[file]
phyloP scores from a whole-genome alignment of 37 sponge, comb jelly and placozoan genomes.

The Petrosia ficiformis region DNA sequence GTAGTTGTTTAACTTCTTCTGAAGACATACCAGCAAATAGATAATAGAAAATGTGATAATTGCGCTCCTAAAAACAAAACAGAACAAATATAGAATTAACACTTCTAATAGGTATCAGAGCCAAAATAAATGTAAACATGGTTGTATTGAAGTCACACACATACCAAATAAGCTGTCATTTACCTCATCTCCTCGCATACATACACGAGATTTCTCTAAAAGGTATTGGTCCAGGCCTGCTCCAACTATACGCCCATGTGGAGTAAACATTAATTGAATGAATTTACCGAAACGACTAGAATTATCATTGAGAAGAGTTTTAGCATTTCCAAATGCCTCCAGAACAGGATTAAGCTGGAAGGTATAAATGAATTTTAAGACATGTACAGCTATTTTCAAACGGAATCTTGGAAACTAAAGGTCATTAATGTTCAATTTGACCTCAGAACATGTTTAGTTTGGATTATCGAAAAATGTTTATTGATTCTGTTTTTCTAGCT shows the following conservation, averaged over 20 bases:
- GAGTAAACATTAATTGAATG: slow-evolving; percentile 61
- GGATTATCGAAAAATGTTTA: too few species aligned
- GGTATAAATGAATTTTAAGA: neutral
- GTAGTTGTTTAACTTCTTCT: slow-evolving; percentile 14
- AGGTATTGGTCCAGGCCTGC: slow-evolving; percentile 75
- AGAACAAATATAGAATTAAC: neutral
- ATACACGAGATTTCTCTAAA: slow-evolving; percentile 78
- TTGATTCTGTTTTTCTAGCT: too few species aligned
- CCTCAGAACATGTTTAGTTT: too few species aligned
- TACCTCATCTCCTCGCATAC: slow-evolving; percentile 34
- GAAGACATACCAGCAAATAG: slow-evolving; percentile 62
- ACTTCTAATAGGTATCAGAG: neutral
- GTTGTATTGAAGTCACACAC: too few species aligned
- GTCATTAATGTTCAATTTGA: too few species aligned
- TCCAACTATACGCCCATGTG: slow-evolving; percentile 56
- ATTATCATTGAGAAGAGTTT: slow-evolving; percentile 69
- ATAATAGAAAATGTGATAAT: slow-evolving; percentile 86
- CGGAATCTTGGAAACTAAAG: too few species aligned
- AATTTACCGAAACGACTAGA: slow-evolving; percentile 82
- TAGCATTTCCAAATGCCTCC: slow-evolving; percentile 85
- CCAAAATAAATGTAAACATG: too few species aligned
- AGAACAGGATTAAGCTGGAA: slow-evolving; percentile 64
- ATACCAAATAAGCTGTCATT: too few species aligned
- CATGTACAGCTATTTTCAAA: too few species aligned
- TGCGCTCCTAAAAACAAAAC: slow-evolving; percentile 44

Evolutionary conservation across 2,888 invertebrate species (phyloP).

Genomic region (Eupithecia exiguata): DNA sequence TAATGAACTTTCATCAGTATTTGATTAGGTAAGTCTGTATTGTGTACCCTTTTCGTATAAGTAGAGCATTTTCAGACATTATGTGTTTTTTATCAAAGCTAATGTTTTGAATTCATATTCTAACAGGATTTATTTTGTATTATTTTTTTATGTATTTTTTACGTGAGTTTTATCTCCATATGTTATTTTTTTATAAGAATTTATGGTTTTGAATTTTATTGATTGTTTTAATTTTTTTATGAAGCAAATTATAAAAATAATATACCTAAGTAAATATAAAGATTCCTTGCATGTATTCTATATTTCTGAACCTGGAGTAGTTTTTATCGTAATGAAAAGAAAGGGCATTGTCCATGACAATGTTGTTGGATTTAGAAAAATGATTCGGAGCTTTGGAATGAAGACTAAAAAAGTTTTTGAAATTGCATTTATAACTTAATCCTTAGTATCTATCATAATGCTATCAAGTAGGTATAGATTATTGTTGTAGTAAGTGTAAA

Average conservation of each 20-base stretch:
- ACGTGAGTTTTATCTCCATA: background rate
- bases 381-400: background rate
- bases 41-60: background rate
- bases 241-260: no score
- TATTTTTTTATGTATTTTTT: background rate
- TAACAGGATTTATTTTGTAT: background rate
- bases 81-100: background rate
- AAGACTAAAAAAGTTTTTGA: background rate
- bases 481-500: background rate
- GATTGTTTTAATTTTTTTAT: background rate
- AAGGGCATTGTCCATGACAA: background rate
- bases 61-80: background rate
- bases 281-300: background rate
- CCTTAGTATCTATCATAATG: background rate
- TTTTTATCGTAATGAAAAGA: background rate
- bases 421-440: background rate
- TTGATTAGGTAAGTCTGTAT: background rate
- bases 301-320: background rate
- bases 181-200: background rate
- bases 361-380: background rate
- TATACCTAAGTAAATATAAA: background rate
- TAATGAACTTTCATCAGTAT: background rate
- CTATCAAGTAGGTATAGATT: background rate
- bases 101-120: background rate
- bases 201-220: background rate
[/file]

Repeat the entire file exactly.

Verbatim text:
phyloP scores from a whole-genome alignment of 37 sponge, comb jelly and placozoan genomes.

The Petrosia ficiformis region DNA sequence GTAGTTGTTTAACTTCTTCTGAAGACATACCAGCAAATAGATAATAGAAAATGTGATAATTGCGCTCCTAAAAACAAAACAGAACAAATATAGAATTAACACTTCTAATAGGTATCAGAGCCAAAATAAATGTAAACATGGTTGTATTGAAGTCACACACATACCAAATAAGCTGTCATTTACCTCATCTCCTCGCATACATACACGAGATTTCTCTAAAAGGTATTGGTCCAGGCCTGCTCCAACTATACGCCCATGTGGAGTAAACATTAATTGAATGAATTTACCGAAACGACTAGAATTATCATTGAGAAGAGTTTTAGCATTTCCAAATGCCTCCAGAACAGGATTAAGCTGGAAGGTATAAATGAATTTTAAGACATGTACAGCTATTTTCAAACGGAATCTTGGAAACTAAAGGTCATTAATGTTCAATTTGACCTCAGAACATGTTTAGTTTGGATTATCGAAAAATGTTTATTGATTCTGTTTTTCTAGCT shows the following conservation, averaged over 20 bases:
- GAGTAAACATTAATTGAATG: slow-evolving; percentile 61
- GGATTATCGAAAAATGTTTA: too few species aligned
- GGTATAAATGAATTTTAAGA: neutral
- GTAGTTGTTTAACTTCTTCT: slow-evolving; percentile 14
- AGGTATTGGTCCAGGCCTGC: slow-evolving; percentile 75
- AGAACAAATATAGAATTAAC: neutral
- ATACACGAGATTTCTCTAAA: slow-evolving; percentile 78
- TTGATTCTGTTTTTCTAGCT: too few species aligned
- CCTCAGAACATGTTTAGTTT: too few species aligned
- TACCTCATCTCCTCGCATAC: slow-evolving; percentile 34
- GAAGACATACCAGCAAATAG: slow-evolving; percentile 62
- ACTTCTAATAGGTATCAGAG: neutral
- GTTGTATTGAAGTCACACAC: too few species aligned
- GTCATTAATGTTCAATTTGA: too few species aligned
- TCCAACTATACGCCCATGTG: slow-evolving; percentile 56
- ATTATCATTGAGAAGAGTTT: slow-evolving; percentile 69
- ATAATAGAAAATGTGATAAT: slow-evolving; percentile 86
- CGGAATCTTGGAAACTAAAG: too few species aligned
- AATTTACCGAAACGACTAGA: slow-evolving; percentile 82
- TAGCATTTCCAAATGCCTCC: slow-evolving; percentile 85
- CCAAAATAAATGTAAACATG: too few species aligned
- AGAACAGGATTAAGCTGGAA: slow-evolving; percentile 64
- ATACCAAATAAGCTGTCATT: too few species aligned
- CATGTACAGCTATTTTCAAA: too few species aligned
- TGCGCTCCTAAAAACAAAAC: slow-evolving; percentile 44

Evolutionary conservation across 2,888 invertebrate species (phyloP).

Genomic region (Eupithecia exiguata): DNA sequence TAATGAACTTTCATCAGTATTTGATTAGGTAAGTCTGTATTGTGTACCCTTTTCGTATAAGTAGAGCATTTTCAGACATTATGTGTTTTTTATCAAAGCTAATGTTTTGAATTCATATTCTAACAGGATTTATTTTGTATTATTTTTTTATGTATTTTTTACGTGAGTTTTATCTCCATATGTTATTTTTTTATAAGAATTTATGGTTTTGAATTTTATTGATTGTTTTAATTTTTTTATGAAGCAAATTATAAAAATAATATACCTAAGTAAATATAAAGATTCCTTGCATGTATTCTATATTTCTGAACCTGGAGTAGTTTTTATCGTAATGAAAAGAAAGGGCATTGTCCATGACAATGTTGTTGGATTTAGAAAAATGATTCGGAGCTTTGGAATGAAGACTAAAAAAGTTTTTGAAATTGCATTTATAACTTAATCCTTAGTATCTATCATAATGCTATCAAGTAGGTATAGATTATTGTTGTAGTAAGTGTAAA

Average conservation of each 20-base stretch:
- ACGTGAGTTTTATCTCCATA: background rate
- bases 381-400: background rate
- bases 41-60: background rate
- bases 241-260: no score
- TATTTTTTTATGTATTTTTT: background rate
- TAACAGGATTTATTTTGTAT: background rate
- bases 81-100: background rate
- AAGACTAAAAAAGTTTTTGA: background rate
- bases 481-500: background rate
- GATTGTTTTAATTTTTTTAT: background rate
- AAGGGCATTGTCCATGACAA: background rate
- bases 61-80: background rate
- bases 281-300: background rate
- CCTTAGTATCTATCATAATG: background rate
- TTTTTATCGTAATGAAAAGA: background rate
- bases 421-440: background rate
- TTGATTAGGTAAGTCTGTAT: background rate
- bases 301-320: background rate
- bases 181-200: background rate
- bases 361-380: background rate
- TATACCTAAGTAAATATAAA: background rate
- TAATGAACTTTCATCAGTAT: background rate
- CTATCAAGTAGGTATAGATT: background rate
- bases 101-120: background rate
- bases 201-220: background rate